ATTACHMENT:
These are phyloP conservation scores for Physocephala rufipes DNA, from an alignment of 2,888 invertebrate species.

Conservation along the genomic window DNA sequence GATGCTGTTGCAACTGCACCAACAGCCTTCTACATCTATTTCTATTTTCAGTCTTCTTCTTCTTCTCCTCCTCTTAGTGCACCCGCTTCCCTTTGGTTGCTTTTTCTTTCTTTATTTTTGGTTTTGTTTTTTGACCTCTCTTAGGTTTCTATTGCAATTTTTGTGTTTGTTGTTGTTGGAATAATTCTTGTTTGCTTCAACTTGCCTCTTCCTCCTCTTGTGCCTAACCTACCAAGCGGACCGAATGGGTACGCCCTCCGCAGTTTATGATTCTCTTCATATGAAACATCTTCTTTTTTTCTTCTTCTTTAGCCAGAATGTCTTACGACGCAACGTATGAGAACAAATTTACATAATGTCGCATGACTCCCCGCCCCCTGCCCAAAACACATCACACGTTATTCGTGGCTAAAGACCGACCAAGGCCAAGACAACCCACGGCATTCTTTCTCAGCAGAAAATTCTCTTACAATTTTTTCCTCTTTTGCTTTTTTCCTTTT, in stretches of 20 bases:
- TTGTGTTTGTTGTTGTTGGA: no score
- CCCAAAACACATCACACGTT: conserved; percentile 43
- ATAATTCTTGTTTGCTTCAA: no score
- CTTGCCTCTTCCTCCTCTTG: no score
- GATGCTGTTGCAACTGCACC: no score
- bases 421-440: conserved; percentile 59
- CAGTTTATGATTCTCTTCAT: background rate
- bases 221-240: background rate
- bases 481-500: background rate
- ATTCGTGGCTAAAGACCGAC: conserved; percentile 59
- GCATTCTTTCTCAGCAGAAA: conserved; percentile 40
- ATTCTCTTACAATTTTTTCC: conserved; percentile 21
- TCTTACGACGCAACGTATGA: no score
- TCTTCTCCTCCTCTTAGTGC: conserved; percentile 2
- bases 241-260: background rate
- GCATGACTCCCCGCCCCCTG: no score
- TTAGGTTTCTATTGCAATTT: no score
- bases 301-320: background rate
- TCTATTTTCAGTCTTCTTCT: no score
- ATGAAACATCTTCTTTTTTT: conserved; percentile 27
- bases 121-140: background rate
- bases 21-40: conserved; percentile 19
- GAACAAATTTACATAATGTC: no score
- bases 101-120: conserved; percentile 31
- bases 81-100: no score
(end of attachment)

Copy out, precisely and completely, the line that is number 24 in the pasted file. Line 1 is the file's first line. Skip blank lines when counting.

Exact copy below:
- bases 21-40: conserved; percentile 19